Interesting Fact: Due to their decreasing numbers, you are not allowed to collect or keep a Diamondback Terrapin in Connecticut. In fact, the Diamondback Terrapin was categorized as a “species of special concern” under the State Endangered Species Act on Connecticut’s state website.
The Diamondback Terrapin personality is modest, but the females are more aggressive and are more inclined to bite. Due to their larger size, females need additional attention when handled.
Although adult terrapins can be crowded, tiny nips between them may cause infighting. For one or two adult terrapins, plan on using a 40-gallon aquarium.
Rubbermaid storage containers are another option. The water must be filtered and circulated, as well as kept at a temperature of 76°F to 78°F. Provide them with an area that is approximately 80°F to 90°F for basking.
If you’re feeding your turtles, you should try to feed them either a commercial turtle food or something that resembles their natural diet, such as shrimp.
The requirements for water provided by the Diamondback terrapin are a little more complicated than those of other turtles.
In the wild, they prefer brackish water. This implies that wild caught turtles must have saltwater added to their water in order to avoid shell rot. This is accomplished at a ratio of 1 tablespoon per gallon. It’s more precise to use a hydrometer and aim for a buoyancy rate of approximately 1.014.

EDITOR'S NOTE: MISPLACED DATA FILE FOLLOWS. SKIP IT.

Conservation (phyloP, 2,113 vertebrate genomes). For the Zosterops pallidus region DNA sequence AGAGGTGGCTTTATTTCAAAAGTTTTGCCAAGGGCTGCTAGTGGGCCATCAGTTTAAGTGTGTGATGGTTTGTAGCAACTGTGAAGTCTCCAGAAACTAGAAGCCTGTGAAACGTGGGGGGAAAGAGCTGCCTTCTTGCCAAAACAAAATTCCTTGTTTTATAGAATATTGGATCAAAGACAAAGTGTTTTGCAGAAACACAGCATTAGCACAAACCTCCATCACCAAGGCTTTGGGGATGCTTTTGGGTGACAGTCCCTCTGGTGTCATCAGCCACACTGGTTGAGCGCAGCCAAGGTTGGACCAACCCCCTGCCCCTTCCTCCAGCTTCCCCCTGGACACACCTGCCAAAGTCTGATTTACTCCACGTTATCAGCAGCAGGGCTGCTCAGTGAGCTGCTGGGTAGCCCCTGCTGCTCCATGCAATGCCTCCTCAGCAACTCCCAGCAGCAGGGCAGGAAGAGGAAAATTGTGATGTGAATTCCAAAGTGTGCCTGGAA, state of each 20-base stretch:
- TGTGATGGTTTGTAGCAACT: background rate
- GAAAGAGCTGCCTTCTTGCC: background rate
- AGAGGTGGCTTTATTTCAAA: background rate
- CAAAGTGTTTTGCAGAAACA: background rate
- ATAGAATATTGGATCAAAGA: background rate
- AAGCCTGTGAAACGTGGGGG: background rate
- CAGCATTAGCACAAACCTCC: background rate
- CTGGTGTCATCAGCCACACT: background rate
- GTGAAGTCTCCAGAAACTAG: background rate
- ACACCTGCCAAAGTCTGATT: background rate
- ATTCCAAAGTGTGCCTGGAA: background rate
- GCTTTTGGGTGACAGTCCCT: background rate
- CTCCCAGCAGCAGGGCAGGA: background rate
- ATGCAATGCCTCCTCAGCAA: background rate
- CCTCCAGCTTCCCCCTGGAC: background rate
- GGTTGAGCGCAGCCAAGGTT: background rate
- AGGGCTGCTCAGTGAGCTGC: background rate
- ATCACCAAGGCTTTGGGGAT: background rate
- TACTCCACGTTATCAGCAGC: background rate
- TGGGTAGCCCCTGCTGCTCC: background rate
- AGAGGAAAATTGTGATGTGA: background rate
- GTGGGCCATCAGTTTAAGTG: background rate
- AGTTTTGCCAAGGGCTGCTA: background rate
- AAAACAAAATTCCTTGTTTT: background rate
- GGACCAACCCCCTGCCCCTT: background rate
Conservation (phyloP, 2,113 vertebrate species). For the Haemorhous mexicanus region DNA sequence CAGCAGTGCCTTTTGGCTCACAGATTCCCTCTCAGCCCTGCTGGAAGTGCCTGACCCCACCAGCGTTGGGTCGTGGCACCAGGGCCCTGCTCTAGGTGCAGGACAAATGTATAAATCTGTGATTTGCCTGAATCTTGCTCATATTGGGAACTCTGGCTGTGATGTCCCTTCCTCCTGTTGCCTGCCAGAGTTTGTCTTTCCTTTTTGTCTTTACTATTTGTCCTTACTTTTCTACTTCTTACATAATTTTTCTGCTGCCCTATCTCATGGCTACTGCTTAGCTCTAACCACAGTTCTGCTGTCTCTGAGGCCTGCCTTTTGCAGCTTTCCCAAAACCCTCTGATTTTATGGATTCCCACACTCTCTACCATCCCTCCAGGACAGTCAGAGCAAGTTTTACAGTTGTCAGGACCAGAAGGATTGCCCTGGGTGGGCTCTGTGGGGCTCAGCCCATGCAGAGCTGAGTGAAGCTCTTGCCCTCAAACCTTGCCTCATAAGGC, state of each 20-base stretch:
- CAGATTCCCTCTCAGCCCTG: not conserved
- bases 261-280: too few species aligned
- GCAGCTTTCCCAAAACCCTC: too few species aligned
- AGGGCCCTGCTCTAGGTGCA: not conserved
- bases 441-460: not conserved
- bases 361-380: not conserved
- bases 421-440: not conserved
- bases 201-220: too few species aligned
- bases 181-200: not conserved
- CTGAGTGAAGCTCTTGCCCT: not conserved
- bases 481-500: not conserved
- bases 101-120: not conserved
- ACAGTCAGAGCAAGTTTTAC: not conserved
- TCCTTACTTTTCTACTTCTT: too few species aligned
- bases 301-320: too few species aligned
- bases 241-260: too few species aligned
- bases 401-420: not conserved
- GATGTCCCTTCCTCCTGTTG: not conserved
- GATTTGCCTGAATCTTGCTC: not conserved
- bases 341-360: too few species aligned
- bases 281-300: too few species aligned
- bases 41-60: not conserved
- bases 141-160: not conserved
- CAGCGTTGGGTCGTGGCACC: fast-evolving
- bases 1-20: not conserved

Turtles bred in freshwater do not require salt, but if shell rot is detected, it will need to be treated with salt.
If you keep your turtle in brackish water, make sure there’s a dish of fresh water for him to lap.
What are some benefits of Small Pet Turtles?
Aside from their cuteness, tiny turtles have a number of advantages for both new and experienced turtle owners alike.
There will be no or little substrate to clean, the filtration system will require cleaning about once a week, and the turtles should be fed every two or three days.
If you use a timer to turn on your basking lamp, you’ll have little else to do.
Simple and easy to feed
Small Pet Turtles are much easier to feed in proportions that are correct. Reptiles and amphibians are notoriously difficult to feed in appropriate ratios, but turtles tend to be simpler.
That does not imply you may feed them anything and expect them to thrive. Small pet turtles still require a diet that is suitable for their species.
However, they are quick to eat and will consume a wide range of foods, so do some study or follow your veterinarian’s instructions if you want one happy turtle.
Small turtles price is affordable
Small turtles are not as expensive as they used to be. You don’t need a large terrarium or expensive filtration system for them. So the cost is not too high.
There’s very little additional expense once you’ve established your foundation, other than turtle food, filters, and replacement bulbs.
Summary for Small Pet Turtles
Small pet turtles make great pets for those who are looking for something low-maintenance. They are easy to feed, and their small size means they don’t take up a lot of space.
Additionally, they are affordable and can be found at most pet stores. If you’re considering getting a small pet turtle, be sure to do your research to find the best species for you.
Always buy from a reputable source to get the healthiest turtle possible. With the right care, small pet turtles can make great companions.
Thanks for reading! We hope this article has helped you in your journey to finding the perfect small pet turtle.
If you have any questions, feel free to reach out to us in the comments below. We love hearing from our readers! Until next time, happy small pet turtle keeping!